Joe asked in Science & MathematicsMathematics · 5 months ago

Combinatorics And Even Numbers?

I am studying combinatorics and specifically the Pascal triangle. Basically, I am trying to show some patterns are true.

My question is, how can we show that all binomial coefficients of form, in combination notation where nCk is "n choose k", (2^m + r)C(1 + r), ... , (2^m + r)C(2^m - 1) are even, where r = 0, ... , 2^m - 2.

I've tried plugging it into the combination formula and have tried making several arguments however I cannot seem to pinpoint any particularly good rationale for this.

Any help?

2 Answers

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  • atsuo
    Lv 6
    5 months ago
    Favorite Answer

    We want to prove

    "(2^m+r)C(1+r), (2^m+r)C(2+r), ... , (2^m+r)C(2^m-1) are all even" ---(#0)

    If m = 0 then only one term (1+r)C(r+1) = 1 exists , so (#0) does not stand .

    Therefore , I think m = 1, 2, 3, ...

    Let r = 0 .

    (#0) becomes "(2^m)C(1), (2^m)C(2), ... , (2^m)C(2^m-1) are all even" ---(#1)

    When m = 1 then 2^m-1 = 1 so only one term (2)C(1) = 2 exists . Therefore (#1) stands .

    Next , assume that (#1) stands when m = k . That is ,

    "(2^k)C(1), (2^k)C(2), ... , (2^k)C(2^k-1) are all even" ---(#2)

    And when m = k+1 , the terms in (#1) become

    (2^(k+1))C(1), (2^(k+1))C(2), ... , (2^(k+1))C(2^(k+1)-1) ---(#3)

    Think that 2^k items are labelled "A" and other 2^k items are labelled "B" ,

    and we choose w (1≦w≦2^(k+1)-1) items from these 2^(k+1) items .

    If we choose p A_items and (w-p) B_items then (2^k)C(p)*(2^k)C(w-p) ways exist .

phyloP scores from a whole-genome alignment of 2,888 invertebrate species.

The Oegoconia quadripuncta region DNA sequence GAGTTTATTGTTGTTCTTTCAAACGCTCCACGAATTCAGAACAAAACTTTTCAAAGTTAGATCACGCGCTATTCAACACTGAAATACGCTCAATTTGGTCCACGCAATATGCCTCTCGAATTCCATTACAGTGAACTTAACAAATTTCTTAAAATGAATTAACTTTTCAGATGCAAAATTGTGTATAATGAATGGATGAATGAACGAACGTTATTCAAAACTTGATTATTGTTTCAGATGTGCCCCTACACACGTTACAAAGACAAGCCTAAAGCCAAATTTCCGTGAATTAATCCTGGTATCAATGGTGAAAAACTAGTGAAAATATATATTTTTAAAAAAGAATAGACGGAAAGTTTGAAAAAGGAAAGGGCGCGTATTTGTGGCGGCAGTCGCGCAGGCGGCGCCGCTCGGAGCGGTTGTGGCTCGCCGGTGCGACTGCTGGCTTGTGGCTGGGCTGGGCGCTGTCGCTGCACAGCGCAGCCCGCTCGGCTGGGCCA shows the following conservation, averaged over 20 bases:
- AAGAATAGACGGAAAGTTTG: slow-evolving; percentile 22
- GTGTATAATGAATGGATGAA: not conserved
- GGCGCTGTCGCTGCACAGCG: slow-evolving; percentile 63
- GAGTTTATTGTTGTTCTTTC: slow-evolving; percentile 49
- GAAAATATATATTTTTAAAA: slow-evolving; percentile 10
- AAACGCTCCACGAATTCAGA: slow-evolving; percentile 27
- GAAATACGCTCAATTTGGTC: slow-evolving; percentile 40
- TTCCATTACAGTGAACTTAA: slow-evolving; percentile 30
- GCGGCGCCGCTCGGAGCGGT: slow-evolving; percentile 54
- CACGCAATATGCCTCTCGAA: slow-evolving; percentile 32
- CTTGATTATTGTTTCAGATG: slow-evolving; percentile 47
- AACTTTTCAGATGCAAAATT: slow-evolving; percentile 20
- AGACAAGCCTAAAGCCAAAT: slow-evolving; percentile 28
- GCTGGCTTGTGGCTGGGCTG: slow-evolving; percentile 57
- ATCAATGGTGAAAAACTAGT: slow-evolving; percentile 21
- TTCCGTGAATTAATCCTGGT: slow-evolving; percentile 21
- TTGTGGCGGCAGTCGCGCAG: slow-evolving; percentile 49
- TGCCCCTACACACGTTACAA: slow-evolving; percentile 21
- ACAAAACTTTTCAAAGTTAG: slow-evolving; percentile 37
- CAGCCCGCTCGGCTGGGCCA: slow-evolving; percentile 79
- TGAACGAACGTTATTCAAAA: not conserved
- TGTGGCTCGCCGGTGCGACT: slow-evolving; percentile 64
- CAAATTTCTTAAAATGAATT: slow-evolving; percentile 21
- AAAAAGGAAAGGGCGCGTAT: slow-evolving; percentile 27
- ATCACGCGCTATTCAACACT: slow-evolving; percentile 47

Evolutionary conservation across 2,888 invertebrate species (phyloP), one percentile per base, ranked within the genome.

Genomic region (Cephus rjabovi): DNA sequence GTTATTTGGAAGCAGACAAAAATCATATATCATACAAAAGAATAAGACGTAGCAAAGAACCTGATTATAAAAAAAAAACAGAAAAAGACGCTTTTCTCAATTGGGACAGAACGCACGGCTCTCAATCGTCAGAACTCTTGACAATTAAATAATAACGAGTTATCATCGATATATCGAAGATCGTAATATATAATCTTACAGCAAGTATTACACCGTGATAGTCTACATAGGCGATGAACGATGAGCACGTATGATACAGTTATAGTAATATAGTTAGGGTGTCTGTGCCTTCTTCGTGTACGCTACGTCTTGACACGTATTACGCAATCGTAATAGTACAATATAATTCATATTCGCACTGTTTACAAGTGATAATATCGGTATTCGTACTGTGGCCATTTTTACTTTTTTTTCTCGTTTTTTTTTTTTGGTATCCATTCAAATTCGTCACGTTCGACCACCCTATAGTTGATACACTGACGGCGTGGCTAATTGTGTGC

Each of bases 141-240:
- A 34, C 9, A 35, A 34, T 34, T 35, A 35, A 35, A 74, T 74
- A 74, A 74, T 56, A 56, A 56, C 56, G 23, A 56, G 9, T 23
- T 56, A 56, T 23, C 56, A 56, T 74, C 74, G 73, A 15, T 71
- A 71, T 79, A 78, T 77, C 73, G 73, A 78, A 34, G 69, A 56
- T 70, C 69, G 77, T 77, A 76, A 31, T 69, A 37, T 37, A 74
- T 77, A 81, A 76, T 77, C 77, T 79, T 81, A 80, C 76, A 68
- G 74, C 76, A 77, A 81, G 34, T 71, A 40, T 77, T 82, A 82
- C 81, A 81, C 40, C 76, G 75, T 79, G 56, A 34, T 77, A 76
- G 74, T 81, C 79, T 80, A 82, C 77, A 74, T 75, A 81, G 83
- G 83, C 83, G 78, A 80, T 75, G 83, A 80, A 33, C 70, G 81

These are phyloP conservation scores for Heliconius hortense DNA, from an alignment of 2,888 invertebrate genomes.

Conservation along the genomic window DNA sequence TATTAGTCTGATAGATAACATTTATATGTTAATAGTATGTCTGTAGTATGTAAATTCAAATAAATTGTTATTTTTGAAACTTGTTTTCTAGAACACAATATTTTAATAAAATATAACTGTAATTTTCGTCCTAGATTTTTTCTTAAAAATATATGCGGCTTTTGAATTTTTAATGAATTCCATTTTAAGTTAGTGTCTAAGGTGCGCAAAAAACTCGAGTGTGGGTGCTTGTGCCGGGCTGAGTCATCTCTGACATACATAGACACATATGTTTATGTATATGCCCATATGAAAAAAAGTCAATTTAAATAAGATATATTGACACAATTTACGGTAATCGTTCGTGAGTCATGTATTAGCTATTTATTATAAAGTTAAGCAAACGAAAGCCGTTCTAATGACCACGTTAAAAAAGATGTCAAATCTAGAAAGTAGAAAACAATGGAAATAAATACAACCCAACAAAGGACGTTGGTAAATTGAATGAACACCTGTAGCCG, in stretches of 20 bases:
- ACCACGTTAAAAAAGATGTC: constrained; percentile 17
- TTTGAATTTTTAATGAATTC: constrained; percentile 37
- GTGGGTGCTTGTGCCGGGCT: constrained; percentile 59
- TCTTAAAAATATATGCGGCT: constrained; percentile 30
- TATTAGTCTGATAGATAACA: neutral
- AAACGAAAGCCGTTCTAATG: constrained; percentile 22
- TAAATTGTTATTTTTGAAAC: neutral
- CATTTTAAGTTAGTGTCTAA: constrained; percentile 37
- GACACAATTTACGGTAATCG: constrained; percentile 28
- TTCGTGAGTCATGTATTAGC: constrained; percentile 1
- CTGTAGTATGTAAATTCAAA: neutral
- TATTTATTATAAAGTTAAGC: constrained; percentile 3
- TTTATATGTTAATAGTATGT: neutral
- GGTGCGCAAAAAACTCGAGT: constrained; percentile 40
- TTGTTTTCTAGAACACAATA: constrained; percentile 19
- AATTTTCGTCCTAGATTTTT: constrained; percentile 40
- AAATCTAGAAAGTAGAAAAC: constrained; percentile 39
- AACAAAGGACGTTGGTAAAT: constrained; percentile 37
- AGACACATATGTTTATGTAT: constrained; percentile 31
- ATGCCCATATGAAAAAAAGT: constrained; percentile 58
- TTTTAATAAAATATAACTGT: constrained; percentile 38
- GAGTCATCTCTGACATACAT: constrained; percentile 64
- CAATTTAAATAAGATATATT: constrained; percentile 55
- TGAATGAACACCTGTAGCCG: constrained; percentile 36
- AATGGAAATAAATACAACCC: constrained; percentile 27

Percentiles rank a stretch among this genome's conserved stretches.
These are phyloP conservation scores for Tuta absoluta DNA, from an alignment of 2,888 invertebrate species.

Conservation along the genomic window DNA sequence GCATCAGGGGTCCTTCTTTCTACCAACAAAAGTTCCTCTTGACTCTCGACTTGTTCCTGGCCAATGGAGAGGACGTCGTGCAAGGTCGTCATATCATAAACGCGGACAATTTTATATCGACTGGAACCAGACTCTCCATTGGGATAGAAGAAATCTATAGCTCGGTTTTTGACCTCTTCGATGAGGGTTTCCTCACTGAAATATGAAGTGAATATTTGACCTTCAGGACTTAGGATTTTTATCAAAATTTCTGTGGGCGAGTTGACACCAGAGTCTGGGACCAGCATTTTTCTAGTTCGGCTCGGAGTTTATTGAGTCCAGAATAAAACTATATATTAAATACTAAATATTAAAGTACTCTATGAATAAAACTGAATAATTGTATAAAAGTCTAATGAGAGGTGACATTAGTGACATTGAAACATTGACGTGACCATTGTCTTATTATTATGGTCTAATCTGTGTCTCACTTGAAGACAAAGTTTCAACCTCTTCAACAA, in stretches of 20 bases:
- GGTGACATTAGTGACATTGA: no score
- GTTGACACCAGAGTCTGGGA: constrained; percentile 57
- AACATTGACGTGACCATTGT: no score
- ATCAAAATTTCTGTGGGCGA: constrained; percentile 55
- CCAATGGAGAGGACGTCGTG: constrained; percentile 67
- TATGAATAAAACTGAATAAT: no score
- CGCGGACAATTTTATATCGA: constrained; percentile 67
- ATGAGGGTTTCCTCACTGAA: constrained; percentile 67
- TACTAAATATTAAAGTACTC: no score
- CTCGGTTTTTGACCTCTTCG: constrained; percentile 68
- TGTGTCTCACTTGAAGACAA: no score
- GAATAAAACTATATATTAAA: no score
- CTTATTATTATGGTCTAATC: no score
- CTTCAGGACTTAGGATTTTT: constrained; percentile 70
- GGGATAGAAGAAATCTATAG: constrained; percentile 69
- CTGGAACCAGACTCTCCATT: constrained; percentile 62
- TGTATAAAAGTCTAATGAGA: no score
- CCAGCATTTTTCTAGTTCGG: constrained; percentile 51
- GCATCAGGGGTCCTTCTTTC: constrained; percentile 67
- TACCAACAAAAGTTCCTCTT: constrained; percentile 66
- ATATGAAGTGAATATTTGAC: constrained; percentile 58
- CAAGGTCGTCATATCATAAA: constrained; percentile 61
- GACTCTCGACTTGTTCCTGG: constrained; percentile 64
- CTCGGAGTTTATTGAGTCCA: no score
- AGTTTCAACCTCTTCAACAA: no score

So check the value of (2^k)C(p)*(2^k)C(w-p) when w varies .

    When 1≦w≦2^k-1 , at least one of p or w-p satisfies 1≦p≦2^k-1 or 1≦w-p≦2^k-1 .

    So (2^k)C(p)*(2^k)C(w-p) is even by (#2) .

    When w = 2^k ,

    If p=0 then w-p=2^k , so (2^k)C(p)*(2^k)C(w-p) = 1*1 = 1 .

    If 1≦p≦2^k-1 then (2^k)C(p)*(2^k)C(w-p) is even by (#2) .

    If p=2^k then w-p=0 , so (2^k)C(p)*(2^k)C(w-p) = 1*1 = 1 .

    And we can think the sum of two terms when p=0 and when p=2^k as one even term .

    When 2^k+1≦w≦2^(k+1)-1 , at least one of p or w-p satisfies 1≦p≦2^k-1 or

    1≦w-p≦2^k-1 . So (2^k)C(p)*(2^k)C(w-p) is even by (#2) .

    So (2^(k+1))C(w) = [The sum from p=0 to w] (2^k)C(p)*(2^k)C(w-p) is even

    for 1≦w≦2^(k+1)-1 . That is , (#1) stands when m = k+1 .

    Therefore (#1) stands for m ≧ 1 , this means (#0) stands when r = 0 .

    Next , assume that (#0) stands when r = k . That is ,

    "(2^m+k)C(k+1), (2^m+k)C(k+2), ... , (2^m+k)C(2^m-1) are all even" ---(#4)

    And when r = k+1 , the terms in (#0) become

    (2^m+k+1)C(k+2), (2^m+k+1)C(k+3), ... , (2^m+k+1)C(2^m-1) ---(#5)

    We know (u)C(v) = (u-1)C(v-1) + (u-1)C(v) , so the terms in (#5) become

    (2^m+k+1)C(k+2) = (2^m+k)C(k+1) + (2^m+k)C(k+2) ---(#6)

    (2^m+k+1)C(k+3) = (2^m+k)C(k+2) + (2^m+k)C(k+3) ---(#6)

    ...

    (2^m+k+1)C(2^m-1) = (2^m+k)C(2^m-2) + (2^m+k)C(2^m-1) ---(#6)

    By (#4) , the terms in the right sides of equations of (#6) are all even .

    (The terms (2^m+k)C(k+3) and (2^m+k)C(2^m-2) in (#6) are not shown in (#4) ,

    but they exist in (#4) .)

    So the terms in (#5) are all even , therefore (#0) stands when r = k+1 .

    Therefore (#0) stands when r ≧ 0 .

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  • 5 months ago

    Even terms are in bold.

    These lines follow lines that are entirely formed of odd terms.

    All odd term lines are lines 0, 1, 3, 7, 15, ... which are 2^n - 1 for all non-negative integers n.

    So the all even (apart from the terminal 1s) lines are 1, 2, 4, 8, 16, ... which are 2^n for all non-negative integers n.

    Attachment image
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